there, then I set 1/16 or 1/32 and it's doen. But without my meter or one of
    the 4,327 varieties of TTL flash on my machine, I'm lost for what power setting
    to use even with limited aperture choices.

    A few weeks ago I was at an oyster party and happily snapping away party pics.
    I'd forgotten the camera was in "M" mode... thankfully the TTL is the default
    mode of the system and still obeys the flash comp in "M"... great shots of course...

    One negative about the stofen and a high angle ... when close up and the stofen
    is set high (45° or higher) then you're less likely to get a catchlight in the eyes.

    Cheers,
    Alan

    --
    -- r.p.e.35mm user resource: http://www.aliasimages.com/rpe35mmur.htm
    -- r.p.d.slr-systems: http://www.aliasimages.com/rpdslrsysur.htm
    -- [SI gallery]: http://www.pbase.com/shootin
    -- [SI rulz]: http://www.aliasimages.com/si/rulz.html
    -- e-meil: there's no such thing as a FreeLunch.
    Alan Browne, Nov 15, 2004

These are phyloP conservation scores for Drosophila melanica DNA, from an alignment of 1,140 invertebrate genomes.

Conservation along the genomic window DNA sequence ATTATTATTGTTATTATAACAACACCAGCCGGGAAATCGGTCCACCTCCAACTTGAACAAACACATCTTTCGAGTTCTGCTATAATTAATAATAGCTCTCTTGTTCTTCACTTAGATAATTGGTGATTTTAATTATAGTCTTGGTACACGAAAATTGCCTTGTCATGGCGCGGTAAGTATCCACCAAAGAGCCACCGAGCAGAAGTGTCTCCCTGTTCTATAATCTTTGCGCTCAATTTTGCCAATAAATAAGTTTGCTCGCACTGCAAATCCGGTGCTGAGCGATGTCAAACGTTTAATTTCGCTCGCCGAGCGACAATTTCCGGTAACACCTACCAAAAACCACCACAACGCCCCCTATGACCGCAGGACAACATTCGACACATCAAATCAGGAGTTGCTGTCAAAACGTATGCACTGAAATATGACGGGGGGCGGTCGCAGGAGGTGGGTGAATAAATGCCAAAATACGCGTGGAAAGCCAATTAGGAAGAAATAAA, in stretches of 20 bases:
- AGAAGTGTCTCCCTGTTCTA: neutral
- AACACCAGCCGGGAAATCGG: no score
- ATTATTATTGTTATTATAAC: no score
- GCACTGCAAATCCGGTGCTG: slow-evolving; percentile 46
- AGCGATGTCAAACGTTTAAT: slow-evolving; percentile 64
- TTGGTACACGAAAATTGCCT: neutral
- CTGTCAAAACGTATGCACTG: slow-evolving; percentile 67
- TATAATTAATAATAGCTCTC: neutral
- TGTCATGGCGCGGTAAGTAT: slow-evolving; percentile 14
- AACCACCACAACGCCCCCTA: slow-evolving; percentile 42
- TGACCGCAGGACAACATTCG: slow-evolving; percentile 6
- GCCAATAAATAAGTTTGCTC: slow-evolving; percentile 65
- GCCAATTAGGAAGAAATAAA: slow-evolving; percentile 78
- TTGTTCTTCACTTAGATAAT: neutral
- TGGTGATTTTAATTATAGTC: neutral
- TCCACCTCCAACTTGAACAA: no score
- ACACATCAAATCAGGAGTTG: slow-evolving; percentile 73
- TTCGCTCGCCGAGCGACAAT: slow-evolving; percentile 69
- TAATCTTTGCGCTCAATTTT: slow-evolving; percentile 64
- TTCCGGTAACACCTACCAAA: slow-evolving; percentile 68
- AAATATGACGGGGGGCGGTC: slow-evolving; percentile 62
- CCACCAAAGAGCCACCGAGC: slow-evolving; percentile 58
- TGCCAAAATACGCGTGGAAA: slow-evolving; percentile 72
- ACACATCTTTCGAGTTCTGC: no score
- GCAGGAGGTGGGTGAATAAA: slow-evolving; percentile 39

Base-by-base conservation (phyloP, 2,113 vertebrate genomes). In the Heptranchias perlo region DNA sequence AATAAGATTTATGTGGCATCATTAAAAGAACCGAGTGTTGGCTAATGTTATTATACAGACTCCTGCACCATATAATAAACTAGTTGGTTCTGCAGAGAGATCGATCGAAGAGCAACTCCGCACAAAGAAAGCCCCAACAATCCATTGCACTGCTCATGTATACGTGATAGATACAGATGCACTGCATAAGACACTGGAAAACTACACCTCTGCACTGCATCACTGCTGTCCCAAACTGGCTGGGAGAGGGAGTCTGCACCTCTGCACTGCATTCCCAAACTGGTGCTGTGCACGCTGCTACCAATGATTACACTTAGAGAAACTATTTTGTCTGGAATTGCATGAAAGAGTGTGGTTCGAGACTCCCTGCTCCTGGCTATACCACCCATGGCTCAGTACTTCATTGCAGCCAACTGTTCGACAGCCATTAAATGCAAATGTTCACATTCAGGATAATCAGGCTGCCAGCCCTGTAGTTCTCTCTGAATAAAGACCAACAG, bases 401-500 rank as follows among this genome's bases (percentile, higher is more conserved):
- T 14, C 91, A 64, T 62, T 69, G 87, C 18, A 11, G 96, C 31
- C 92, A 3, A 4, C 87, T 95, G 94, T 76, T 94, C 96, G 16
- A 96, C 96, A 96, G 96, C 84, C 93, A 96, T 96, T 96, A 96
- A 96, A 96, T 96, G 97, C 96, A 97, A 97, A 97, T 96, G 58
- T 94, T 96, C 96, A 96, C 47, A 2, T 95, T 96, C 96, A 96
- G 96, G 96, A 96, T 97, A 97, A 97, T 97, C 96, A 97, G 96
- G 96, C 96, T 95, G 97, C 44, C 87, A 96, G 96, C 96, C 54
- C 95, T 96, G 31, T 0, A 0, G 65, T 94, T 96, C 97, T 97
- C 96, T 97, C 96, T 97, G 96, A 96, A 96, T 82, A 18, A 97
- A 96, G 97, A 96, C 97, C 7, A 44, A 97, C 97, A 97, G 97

#8
  9. Matt

    Annika1980 Guest

    Annika1980, Nov 15, 2004
    #9
  10. Matt

    Matt Guest

    Matt, Nov 15, 2004
    #10
  11. Matt

    Annika1980 Guest

    Annika1980, Nov 15, 2004
    #11
  12. Matt

    Bob Hickey Guest

    "Matt" <> wrote in message
    news:cn84b1$c7c$...
    > I have seen Sto-Fen 'Omni-Bounce' Flash Diffusers used quite regularly,

    but
    > excuse my ignorance, I would be interested how they work.
    >
    > Obviously, they create a softer light than normal flash, but I have seen
    > them used in two different ways:
    > Firstly, paparazzi when shooting close to politicians, and secondly when
    > shooting close to animals.
    >
    > When paparazzi use them, they seem to point the flash directly at their
    > subjects.
    >
    > When wildlife photographer Andy Rouse used it, such as shooting Giraffes

    at
    > close range at 17mm, he had it at a 45° angle, Seeing as the Giraffe was
    > almost licking the lens, it seemed like it would totally miss the Giraffes
    > head if you went by where the flash was pointing.
    >
    > Also, I have heard that the Sto-Fen diffuser is best used at 45°.
    >
    > Can anyone elaborate?
    >

    You can make any number and shape of reflector or snoot out of a
    plastic milk container, and in the course of doing your tests, find a more
    accurate GN and the look you want. I wouldn't expect miracles from any of
    them, as the first way to soften the lite is just to use a much bigger
    source: umbrella or lite box or wall or something. Bob Hickey
    Bob Hickey, Nov 15, 2004
    #12